Blizzard Seeks Patent For 'Play Of The Game' System In 'Overwatch'
Anything that gets popular enough on the internet eventually becomes a meme. Play of the Game incorporates special moments of all kinds at the end of a match, sorting them into categories: High Score, Lifesaver, Shutdown and Sharpshooter. Jeff Kaplan, the game's director and most visible spokesman, told Waypoint that his team continues to iterate on the Play of the Game feature.
Other than that PR snafu, patenting core gameplay mechanics is generally a good idea for publishers looking to protect their assets. The player (playing Tracer) and their allies are indicated in blue, while the opposing team is in red. My only surprise is that people expect this to ACTUALLY show cool plays all the time.
There are many things that outrule High Scores, normal kills are worth more than ultimate kills, headshots kills are worth more than normal kills, than there's solo kills and environmental kills that have even more impact than that. Update: This article has been updated to reflect that Blizzard intends to protect its replay system, but hasn't yet received the patent for it.
But I can totally see a different opinion: if I'm really into Overwatch and want to play competitively, then I'm going to be gunning for that POTG, trying to get it as a de facto MVP award for the game. So good, in fact, that Blizzard is applying for a patent covering the POTG system.
After a game runs its course and all of the notable events have been timestamped, the server "scores the events according to a plurality of criteria responding to a plurality of play of the game categories." In other words, a server runs each play through a list of play of the game categories, and the one that ticks the most boxes, gets the spotlight.
Well - per the outline of the patent document - Blizzard has patented the system behind the feature, which apparently works with the game's timestapping technology (which timestamps notable events during a match). As spotted by Unikrn , Blizzard has received the patent earlier this month , which covers the systems that define, record, and share the hero shooter's end-of-game clips.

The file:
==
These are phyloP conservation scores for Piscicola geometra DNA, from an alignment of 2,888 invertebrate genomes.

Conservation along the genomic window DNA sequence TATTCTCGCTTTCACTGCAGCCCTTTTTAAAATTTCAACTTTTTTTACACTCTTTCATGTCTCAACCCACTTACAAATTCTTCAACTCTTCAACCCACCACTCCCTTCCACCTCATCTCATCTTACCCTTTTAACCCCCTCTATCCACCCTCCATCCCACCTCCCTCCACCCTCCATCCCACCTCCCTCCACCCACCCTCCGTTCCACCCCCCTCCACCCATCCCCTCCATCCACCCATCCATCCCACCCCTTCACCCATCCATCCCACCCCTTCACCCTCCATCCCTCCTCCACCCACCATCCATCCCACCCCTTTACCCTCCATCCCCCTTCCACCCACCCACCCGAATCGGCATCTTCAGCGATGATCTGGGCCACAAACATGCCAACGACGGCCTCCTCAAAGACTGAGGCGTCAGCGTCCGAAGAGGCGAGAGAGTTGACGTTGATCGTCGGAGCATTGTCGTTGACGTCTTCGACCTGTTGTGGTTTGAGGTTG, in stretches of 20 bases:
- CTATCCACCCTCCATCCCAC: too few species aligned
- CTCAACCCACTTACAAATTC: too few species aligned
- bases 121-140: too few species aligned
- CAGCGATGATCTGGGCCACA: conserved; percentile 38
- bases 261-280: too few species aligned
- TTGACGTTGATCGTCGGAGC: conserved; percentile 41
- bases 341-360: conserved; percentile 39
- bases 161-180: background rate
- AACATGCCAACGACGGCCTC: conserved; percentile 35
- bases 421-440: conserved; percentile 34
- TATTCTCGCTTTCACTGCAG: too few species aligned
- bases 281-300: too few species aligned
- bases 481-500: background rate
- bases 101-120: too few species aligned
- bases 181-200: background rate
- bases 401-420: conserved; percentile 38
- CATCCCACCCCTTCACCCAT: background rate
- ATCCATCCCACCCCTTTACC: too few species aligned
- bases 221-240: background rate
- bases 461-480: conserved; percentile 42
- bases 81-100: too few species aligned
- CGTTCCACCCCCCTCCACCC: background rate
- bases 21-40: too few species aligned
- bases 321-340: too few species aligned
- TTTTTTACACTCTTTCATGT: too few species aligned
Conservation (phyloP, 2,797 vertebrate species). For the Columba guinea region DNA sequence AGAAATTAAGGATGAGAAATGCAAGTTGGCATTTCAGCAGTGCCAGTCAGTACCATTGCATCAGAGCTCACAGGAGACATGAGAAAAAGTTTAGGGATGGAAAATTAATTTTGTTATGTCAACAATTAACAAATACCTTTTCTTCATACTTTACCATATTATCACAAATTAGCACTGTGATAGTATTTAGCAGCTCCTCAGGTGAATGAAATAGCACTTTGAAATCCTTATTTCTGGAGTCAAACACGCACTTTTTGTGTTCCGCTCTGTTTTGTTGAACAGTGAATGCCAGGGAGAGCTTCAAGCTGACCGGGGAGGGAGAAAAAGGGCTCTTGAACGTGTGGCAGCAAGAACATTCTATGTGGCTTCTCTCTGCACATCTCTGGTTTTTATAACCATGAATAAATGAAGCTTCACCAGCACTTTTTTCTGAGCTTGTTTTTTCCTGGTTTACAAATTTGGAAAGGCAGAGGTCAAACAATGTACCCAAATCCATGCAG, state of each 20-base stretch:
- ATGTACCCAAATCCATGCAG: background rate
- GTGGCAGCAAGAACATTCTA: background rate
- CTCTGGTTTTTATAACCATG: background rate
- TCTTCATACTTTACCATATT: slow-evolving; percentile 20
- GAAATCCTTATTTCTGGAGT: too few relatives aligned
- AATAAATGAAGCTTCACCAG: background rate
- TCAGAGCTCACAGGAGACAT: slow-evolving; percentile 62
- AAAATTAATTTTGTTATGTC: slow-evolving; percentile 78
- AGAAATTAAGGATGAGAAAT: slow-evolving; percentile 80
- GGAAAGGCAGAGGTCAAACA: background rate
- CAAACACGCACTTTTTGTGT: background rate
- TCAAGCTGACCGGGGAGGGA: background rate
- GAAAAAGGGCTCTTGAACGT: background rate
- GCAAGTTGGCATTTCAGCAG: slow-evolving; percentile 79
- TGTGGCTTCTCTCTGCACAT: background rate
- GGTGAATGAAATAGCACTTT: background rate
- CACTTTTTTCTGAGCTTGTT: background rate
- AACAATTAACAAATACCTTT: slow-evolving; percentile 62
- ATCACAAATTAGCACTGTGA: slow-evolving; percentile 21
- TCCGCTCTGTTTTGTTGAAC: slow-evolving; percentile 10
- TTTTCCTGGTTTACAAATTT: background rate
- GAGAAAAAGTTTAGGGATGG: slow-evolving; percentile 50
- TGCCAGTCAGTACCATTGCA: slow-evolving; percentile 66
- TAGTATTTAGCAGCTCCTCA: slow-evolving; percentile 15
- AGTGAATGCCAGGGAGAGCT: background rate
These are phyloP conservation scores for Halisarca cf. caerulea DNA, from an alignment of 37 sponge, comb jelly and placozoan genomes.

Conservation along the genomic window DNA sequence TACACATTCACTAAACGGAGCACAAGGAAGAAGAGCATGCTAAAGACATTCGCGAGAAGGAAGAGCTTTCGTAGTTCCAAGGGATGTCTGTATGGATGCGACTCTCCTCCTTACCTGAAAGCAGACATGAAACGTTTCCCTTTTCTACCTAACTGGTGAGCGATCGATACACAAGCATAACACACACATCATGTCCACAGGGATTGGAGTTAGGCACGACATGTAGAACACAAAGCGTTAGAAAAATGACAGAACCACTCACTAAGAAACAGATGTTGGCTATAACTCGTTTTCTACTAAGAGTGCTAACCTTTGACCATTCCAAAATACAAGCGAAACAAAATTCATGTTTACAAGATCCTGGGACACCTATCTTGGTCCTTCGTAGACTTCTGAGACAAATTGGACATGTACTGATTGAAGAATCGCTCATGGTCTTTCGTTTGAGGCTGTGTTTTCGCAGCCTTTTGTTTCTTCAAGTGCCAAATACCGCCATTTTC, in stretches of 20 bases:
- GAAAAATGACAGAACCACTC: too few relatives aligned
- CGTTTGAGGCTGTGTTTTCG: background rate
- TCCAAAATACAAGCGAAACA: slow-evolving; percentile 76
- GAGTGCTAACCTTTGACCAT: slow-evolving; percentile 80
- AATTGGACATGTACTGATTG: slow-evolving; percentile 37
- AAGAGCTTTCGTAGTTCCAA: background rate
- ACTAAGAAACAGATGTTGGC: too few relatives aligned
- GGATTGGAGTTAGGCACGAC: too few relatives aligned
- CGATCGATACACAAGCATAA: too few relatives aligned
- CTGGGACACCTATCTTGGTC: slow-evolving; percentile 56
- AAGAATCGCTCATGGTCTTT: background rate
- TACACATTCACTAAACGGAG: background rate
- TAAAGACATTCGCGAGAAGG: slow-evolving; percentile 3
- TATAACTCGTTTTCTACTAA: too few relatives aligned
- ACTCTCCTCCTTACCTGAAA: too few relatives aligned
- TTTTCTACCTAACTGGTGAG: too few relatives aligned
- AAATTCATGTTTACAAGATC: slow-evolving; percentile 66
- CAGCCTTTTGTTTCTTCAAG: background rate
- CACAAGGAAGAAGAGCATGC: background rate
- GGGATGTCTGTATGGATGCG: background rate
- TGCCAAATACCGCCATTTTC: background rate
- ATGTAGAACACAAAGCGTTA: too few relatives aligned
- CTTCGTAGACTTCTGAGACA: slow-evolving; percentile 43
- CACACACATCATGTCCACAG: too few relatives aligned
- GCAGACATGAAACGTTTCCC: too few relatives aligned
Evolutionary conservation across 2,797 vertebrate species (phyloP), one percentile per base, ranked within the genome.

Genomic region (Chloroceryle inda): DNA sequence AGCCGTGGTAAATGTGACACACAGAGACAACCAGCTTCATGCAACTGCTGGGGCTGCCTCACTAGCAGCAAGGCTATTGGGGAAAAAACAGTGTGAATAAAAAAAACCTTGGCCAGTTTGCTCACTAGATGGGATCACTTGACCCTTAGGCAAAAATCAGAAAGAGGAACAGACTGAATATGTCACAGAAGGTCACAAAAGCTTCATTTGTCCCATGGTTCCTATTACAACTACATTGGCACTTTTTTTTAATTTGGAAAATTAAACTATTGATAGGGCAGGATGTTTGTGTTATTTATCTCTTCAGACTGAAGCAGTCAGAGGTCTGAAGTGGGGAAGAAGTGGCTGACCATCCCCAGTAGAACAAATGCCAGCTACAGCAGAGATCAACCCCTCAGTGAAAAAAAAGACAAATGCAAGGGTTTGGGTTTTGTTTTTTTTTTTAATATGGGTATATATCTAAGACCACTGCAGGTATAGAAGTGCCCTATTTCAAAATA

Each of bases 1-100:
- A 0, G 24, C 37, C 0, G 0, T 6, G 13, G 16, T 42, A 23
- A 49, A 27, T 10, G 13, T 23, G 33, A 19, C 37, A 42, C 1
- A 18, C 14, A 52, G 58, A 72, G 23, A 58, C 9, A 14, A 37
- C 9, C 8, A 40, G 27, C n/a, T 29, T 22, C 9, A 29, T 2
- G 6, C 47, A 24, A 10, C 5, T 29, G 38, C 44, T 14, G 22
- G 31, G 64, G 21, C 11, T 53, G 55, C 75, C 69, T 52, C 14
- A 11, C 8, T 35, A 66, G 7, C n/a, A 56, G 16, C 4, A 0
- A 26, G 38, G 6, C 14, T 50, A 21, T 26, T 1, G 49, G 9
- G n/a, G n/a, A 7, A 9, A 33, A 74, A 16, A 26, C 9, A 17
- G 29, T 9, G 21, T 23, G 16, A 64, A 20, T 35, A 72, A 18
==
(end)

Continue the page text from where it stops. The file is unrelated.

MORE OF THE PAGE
High Score: Features large killstreaks or multikills. The player who has the highest score in any one of these four categories at the end of the match will receive the Play of the Game. The patent document includes details about how these moments are captured, which starts by placing timestamps around notable events in the match.
Blizzard filed a patent application with the U.S. Patent and Trademark Office (USPTO) regarding the POTG system in December 2016; it was made public this month. So it was only a matter of time before one hero rose to the occasion, to make the most noble sacrifice in video game history to allow his team to clinch victory.
High Score - Skill streaks and multikills are one of the best tickets to land a spotlight in every match. It recycles a few of Overwatch's Play of the Game” intro animations, then shows you the best, most dominant Overwatch performances you've ever seen. I probably participate in a good number of kills given the nature of Zenyatta anyway, and even early and mid game I have checked and seen no medal at all for kills, but a silver at least for healing with a Lucio or Mercy on the team.
The player does so just Best Play Of The Game as an enemy , a character whose mech suit doubles as a powerful explosive, soars high into the sky. Blizzard is most likely looking to protect the work that it has put into the feature, specifically the type of data and scoring methods used by the Overwatch POTG.
The quick clip of the Play of the Game” was compiled by SecretVideoGameSecret You can check out the video below. Sharpshooter: Features difficult kills, determined by speed, accuracy, and other factors. More often than not, a Nano Boosted hero gets the play of the game over the Ana who used her Nano Boost and assisted all those kills, all the while keeping teammates alive.